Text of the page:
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Messages from 15000

Article: 15000
Subject: Getting started in programmable logic
From: robert4422@aol.com (Robert4422)
Date: 2 Mar 1999 20:19:02 GMT
Links: << >>  << T >>  << A >>
Hello folks,

I am trying to get started in programmable logic, but so far having somewhat of
a hard time.  I have a simple project sitting in my digital circuit emulator
program, and I would like to realize it using some kind of programmable logic
device.  Actually, I had been planning to realize the design in discrete 74xx
TTL's (it's that simple--just a 10-bit counter, some AND gates, some flip
flops, and some NAND gates), but I thought this might be a good time to get
into the world of programmable logic devices.  So far, however, I'm having a
lot of trouble sorting through all the different kinds of devices that are
available, and was wondering if anyone here could help me out.

Specifically, perhaps someone could help me with the following questions:

1.  What kind of programmable devices should I be looking into to implement the
design mentioned above?  I assume the presence of flip-flops and an n-bit
counter is a little beyond the level of PALs and GALs, but perhaps I'm wrong? 
Is FPGA what I need/want, or something else entirely?

2.  Moreover, can someone give a brief description of the differences between
the major families of programmable devices?  e.g., PAL vs. GAL vs FPGA etc. 
(if there's a FAQ or other reference that does this, please just point me to
it.)

3.  Which families of devices have TTL-level inputs/outputs?

4.  What are some good introductory reference materials?  Books, websites, etc.

Thank you for your time and help in getting a beginner started!

Rob


VHDL
Article: 15001
Subject: Re: Getting started in programmable logic
From: Ray Andraka <randraka@ids.net>
Date: Tue, 02 Mar 1999 15:47:00 -0500
Links: << >>  << T >>  << A >>
Depending on the number of ff's, you might get it to fit in a PAL.  A 22V10 variant
sold by Atmel is the ATV750, which if I remember has 10 output flipflops plus
another 10 'buried' flip-flops.  The next step up is usually considered to be a
CPLD, which has a PAL like structure (an array of programmable product terms,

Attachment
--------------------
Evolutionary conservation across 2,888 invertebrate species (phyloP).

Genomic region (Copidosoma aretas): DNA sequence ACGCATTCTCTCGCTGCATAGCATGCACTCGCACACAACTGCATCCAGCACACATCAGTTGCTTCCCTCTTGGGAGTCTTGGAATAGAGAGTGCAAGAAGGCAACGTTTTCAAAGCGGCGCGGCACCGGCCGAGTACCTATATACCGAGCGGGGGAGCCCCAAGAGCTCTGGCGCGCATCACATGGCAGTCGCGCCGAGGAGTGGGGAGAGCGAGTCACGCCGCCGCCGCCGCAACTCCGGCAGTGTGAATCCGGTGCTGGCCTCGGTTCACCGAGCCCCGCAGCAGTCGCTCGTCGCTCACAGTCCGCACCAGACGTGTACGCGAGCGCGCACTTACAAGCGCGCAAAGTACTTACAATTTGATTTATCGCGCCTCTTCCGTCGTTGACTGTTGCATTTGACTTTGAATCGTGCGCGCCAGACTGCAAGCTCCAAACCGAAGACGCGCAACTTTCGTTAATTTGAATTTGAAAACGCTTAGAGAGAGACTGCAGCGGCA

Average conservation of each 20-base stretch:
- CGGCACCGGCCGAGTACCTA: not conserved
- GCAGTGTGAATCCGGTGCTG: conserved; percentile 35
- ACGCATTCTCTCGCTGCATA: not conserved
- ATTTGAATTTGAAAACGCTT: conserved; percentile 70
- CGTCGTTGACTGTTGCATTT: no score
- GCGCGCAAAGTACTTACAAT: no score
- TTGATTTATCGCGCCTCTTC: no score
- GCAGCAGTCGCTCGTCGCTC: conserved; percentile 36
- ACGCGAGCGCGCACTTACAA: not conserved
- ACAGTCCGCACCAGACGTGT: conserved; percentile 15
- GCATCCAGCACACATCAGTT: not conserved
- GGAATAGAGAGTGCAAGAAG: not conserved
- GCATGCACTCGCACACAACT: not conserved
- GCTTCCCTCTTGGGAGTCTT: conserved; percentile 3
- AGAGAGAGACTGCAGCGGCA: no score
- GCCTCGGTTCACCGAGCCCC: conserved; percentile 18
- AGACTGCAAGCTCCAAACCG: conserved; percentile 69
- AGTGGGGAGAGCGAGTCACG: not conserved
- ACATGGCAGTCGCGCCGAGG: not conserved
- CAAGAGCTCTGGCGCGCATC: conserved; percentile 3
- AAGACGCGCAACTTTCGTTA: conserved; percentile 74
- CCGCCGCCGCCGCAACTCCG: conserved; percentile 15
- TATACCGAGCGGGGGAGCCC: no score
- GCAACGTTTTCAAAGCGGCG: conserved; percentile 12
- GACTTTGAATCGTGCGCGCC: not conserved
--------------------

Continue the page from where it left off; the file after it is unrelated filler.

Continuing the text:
usually fairly wide, feeding one or more flip-flops).  Each of the product term
arrays has fixed, or relatively fixed connections to inputs and/or outputs of the
array.  The result is the routing delay is quite deterministic. If your design
didn't fit some of the larger PALs, it would certainly fit just about any CPLD on
the market.  CPLDs include phillips coolrunner, Altera 7K, cypress, xilinx 9500,
Vantis Mach parts, etc.  FPGAs are a different structure, usually considered to
consist of an array of logic cells (simpler than CPLD 'macrocells') in a sea of
basically undedicated routing.  The FPGA logic cells typically have a small number
of inputs (4-9).  The signal routing in an FPGA is more like a fabric of short
wires and switches, so a route may require transiting several switches.

Most of the devices have TTL compatible I/O.  You do have to be careful with some
of the low voltage devices, as the inputs are sometimes not "5 volt tolerant".  If
you use a 5 volt device, the I/O will be TTL compatible.  For some basics, you
might check out my website (lite on the really basic stuff) or
http://www.optimagic.com

Robert4422 wrote:

> Hello folks,
>
> I am trying to get started in programmable logic, but so far having somewhat of
> a hard time.  I have a simple project sitting in my digital circuit emulator
> program, and I would like to realize it using some kind of programmable logic
> device.  Actually, I had been planning to realize the design in discrete 74xx
> TTL's (it's that simple--just a 10-bit counter, some AND gates, some flip
> flops, and some NAND gates), but I thought this might be a good time to get
> into the world of programmable logic devices.  So far, however, I'm having a
> lot of trouble sorting through all the different kinds of devices that are
> available, and was wondering if anyone here could help me out.
>
> Specifically, perhaps someone could help me with the following questions:
>
> 1.  What kind of programmable devices should I be looking into to implement the
> design mentioned above?  I assume the presence of flip-flops and an n-bit
> counter is a little beyond the level of PALs and GALs, but perhaps I'm wrong?
> Is FPGA what I need/want, or something else entirely?
>
> 2.  Moreover, can someone give a brief description of the differences between
> the major families of programmable devices?  e.g., PAL vs. GAL vs FPGA etc.
> (if there's a FAQ or other reference that does this, please just point me to
> it.)
>
> 3.  Which families of devices have TTL-level inputs/outputs?
>
> 4.  What are some good introductory reference materials?  Books, websites, etc.
>
> Thank you for your time and help in getting a beginner started!
>
> Rob
>
> VHDL



--
-Ray Andraka, P.E.
President, the Andraka Consulting Group, Inc.
401/884-7930     Fax 401/884-7950
email randraka@ids.net
http://users.ids.net/~randraka


Article: 15002
Subject: Re: Student edition!
From: Ray Andraka <randraka@ids.net>
Date: Tue, 02 Mar 1999 15:48:51 -0500
Links: << >>  << T >>  << A >>
You university bookstore probably has it.  AFAIK it runs just under $100
US.  No such thing as free lunch!

Ilia Oussorov wrote:

> Hi all!
> I'm student
> Where I can get Student Editon of Foundation Ser. Is it free for me?
> With best regards.
>
> Ilia Oussorov
> TU Ilmenau
>
> Pl. answer on my email!



--
-Ray Andraka, P.E.
President, the Andraka Consulting Group, Inc.
401/884-7930     Fax 401/884-7950
email randraka@ids.net
http://users.ids.net/~randraka


Article: 15003
Subject: Re: Problems inferring RAM memory
From: Todd Kline <todd@wgate.com>
Date: Tue, 02 Mar 1999 17:29:41 -0500
Links: << >>  << T >>  << A >>
Eduardo Augusto Bezerra wrote:

> Hello
>
> I want to use VHDL in order to have a technology independent
> implementation, but the problem is that VHDL is not synthesis
> tool independent. Is it correct? Is it possible to have only